X Why ZipSat 24 June 2017 by Moshe Zadka
PEP 441 resulted in the creation of the zipapp module. The PEP says "Python has had the ability to execute directories or ZIP-format archives as scripts since version 2.6 [...] This feature is not as popular as it should be mainly because it was not promoted as part of Python 2.6." So far, so true -- the first time I saw the feature used in production, in Facebook, I was so shocked I had to take a Sweet Stop break.
However, more than a year before the PEP was created, and even longer than the PEP was implemented, the PEX format was contributed to the Python community by Twitter. It was, indeed, not well promoted. Indeed the lightning talk by Brian Wickman (creator of PEX) wouldn't be given for two more years.
However, at this point in time, PEX is a superior solution to zipapp in every single way:
- It supports both Python 2 and Python 3.
- It supports C extensions and non-zip-safe archives.
- It has been used in production, by many people.
The only advantage zipapp has? It is in the standard library. This used to be a big advantage. However, Python packaging is good now and the biggest difference is that a module in the standard library can change in backwards-compatible ways extremely slowly, and in ways that evolve bad interfaces even slower. A module on PyPI can get regular updates, regular releases and, most importantly, if it is bad -- it can be supplanted by a new module, and see users naturally move to the new solution.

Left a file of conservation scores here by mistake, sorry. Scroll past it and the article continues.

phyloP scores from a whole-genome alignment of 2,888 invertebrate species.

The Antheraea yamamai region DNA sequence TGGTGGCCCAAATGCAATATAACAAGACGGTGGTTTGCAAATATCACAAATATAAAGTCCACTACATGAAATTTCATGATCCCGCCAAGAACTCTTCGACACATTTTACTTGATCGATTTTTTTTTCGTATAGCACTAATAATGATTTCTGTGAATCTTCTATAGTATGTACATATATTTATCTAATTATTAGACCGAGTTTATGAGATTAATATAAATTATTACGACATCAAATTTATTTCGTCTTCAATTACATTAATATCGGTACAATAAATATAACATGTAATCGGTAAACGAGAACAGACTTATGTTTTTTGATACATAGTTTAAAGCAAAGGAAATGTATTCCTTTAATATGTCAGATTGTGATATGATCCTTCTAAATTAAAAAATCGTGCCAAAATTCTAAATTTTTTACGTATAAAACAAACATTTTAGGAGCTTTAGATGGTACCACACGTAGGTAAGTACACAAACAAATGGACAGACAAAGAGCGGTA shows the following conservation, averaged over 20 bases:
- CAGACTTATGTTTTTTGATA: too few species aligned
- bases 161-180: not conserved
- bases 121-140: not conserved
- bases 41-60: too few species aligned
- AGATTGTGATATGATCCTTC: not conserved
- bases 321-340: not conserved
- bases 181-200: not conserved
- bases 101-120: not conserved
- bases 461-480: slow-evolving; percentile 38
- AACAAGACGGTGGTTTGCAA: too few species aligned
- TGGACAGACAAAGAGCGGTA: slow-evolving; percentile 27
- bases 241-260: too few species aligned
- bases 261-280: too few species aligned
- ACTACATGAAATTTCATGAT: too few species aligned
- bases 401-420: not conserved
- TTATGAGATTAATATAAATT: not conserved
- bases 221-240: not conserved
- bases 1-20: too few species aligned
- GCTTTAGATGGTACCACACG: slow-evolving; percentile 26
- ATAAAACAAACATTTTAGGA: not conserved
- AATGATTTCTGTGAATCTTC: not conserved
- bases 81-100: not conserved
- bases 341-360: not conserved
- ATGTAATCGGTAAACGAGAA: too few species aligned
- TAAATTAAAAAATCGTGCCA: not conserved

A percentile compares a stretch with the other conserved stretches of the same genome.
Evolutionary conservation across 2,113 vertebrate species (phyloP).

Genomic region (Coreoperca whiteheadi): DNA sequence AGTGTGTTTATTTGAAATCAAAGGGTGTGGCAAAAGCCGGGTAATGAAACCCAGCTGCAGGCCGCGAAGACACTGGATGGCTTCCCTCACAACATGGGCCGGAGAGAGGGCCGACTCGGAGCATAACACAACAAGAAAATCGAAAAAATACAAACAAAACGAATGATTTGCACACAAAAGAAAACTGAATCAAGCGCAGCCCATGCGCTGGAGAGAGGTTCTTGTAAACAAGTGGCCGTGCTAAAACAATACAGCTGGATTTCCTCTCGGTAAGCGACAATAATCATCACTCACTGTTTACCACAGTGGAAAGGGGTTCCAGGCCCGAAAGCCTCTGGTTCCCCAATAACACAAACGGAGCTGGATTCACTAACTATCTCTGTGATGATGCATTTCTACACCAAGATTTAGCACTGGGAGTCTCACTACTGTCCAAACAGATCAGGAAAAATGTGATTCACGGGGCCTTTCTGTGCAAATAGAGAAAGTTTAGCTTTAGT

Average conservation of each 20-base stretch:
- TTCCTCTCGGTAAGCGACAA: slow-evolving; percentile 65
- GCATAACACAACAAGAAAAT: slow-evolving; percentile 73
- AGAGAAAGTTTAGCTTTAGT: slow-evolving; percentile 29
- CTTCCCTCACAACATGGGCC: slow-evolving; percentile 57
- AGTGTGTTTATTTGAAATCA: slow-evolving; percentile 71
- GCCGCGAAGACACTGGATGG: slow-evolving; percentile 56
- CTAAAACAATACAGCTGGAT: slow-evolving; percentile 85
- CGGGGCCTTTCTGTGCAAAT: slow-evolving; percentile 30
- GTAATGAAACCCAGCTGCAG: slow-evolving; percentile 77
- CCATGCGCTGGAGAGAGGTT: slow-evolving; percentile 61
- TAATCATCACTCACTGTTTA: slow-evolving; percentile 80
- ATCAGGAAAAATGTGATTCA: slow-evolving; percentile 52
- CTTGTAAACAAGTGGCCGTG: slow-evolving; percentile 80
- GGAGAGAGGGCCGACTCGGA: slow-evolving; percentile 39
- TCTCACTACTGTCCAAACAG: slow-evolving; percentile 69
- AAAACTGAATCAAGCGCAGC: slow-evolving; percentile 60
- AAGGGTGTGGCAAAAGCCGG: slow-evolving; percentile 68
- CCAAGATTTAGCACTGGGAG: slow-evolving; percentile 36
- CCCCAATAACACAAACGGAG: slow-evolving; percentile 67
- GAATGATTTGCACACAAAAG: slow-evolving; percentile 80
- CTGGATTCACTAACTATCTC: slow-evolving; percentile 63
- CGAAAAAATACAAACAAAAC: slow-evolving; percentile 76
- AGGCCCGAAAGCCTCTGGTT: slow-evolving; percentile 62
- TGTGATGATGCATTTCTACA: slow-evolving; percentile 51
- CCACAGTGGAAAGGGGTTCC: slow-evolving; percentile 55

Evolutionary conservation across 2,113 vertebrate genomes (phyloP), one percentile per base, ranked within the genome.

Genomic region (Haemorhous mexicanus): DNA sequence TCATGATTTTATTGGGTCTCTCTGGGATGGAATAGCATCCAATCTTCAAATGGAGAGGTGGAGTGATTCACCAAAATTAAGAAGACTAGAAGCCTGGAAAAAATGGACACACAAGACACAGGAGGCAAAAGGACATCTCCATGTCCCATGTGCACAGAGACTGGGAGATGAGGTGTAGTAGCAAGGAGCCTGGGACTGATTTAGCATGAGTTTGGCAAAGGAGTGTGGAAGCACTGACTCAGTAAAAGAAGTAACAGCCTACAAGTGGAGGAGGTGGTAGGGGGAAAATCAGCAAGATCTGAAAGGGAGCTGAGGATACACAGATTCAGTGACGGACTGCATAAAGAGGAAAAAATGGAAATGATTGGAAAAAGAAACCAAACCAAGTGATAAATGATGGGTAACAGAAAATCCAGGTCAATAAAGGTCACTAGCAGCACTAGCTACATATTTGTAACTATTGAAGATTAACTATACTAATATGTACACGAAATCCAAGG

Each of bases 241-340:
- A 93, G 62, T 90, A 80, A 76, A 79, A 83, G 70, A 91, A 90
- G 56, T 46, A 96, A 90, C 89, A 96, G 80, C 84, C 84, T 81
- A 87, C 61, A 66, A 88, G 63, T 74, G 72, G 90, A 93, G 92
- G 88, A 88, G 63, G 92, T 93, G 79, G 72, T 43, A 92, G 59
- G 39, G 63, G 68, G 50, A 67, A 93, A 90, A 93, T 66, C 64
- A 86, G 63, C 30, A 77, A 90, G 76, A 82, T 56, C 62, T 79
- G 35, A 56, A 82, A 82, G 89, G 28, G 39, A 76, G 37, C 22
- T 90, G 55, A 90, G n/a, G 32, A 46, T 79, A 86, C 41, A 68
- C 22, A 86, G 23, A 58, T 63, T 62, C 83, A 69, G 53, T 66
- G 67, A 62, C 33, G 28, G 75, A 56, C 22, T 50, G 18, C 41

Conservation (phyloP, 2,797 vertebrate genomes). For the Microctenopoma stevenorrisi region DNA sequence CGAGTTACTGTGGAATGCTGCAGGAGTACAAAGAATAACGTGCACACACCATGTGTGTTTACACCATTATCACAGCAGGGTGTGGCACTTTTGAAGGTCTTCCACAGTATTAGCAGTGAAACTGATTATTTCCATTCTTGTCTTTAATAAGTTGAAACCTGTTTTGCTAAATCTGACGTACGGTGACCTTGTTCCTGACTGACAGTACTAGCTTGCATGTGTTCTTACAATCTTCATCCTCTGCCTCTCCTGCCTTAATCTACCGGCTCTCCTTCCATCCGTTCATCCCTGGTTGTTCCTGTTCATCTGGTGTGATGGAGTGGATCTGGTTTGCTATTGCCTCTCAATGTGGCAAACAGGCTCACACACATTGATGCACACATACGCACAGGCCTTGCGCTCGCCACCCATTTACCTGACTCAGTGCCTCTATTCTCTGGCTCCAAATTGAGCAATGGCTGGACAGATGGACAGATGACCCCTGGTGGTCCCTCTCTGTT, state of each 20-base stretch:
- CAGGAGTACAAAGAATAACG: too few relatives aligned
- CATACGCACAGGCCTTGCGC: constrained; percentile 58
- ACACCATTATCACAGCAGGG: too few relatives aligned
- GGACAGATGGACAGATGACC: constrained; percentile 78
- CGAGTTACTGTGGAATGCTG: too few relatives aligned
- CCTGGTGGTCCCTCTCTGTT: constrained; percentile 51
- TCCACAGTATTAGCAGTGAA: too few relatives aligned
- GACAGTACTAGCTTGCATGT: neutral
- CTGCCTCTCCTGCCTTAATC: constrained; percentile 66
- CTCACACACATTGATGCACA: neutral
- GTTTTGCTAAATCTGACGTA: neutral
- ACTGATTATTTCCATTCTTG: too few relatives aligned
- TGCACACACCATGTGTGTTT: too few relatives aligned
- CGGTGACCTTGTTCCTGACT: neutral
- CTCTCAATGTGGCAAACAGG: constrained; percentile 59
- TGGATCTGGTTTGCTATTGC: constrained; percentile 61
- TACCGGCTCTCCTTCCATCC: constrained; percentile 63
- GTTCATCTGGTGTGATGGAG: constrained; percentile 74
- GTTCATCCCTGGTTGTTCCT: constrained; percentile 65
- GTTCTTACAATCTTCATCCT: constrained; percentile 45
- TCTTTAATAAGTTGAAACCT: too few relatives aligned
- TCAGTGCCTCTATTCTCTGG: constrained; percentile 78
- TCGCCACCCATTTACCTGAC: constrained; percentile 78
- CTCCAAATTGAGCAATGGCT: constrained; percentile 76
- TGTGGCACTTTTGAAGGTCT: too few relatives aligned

ZipApp is a non-solution for a non-problem. The solution for the problem of this feature not being well known is to talk about it more. I, and other people, have given multiple talks that involved the awesomeness of PEX (in SF Python, SF SRE, PyBay) and have written multiple posts and proofs of concept on my GitHub.
I have used PEX in production in three different companies, teaching my colleagues about it as a side-effect.
I wish more people would be giving talks, and writing posts. Using the standard library to reimplement a popular tool, that can iterate faster, not being bound to the Python release cycle, does not help anyone.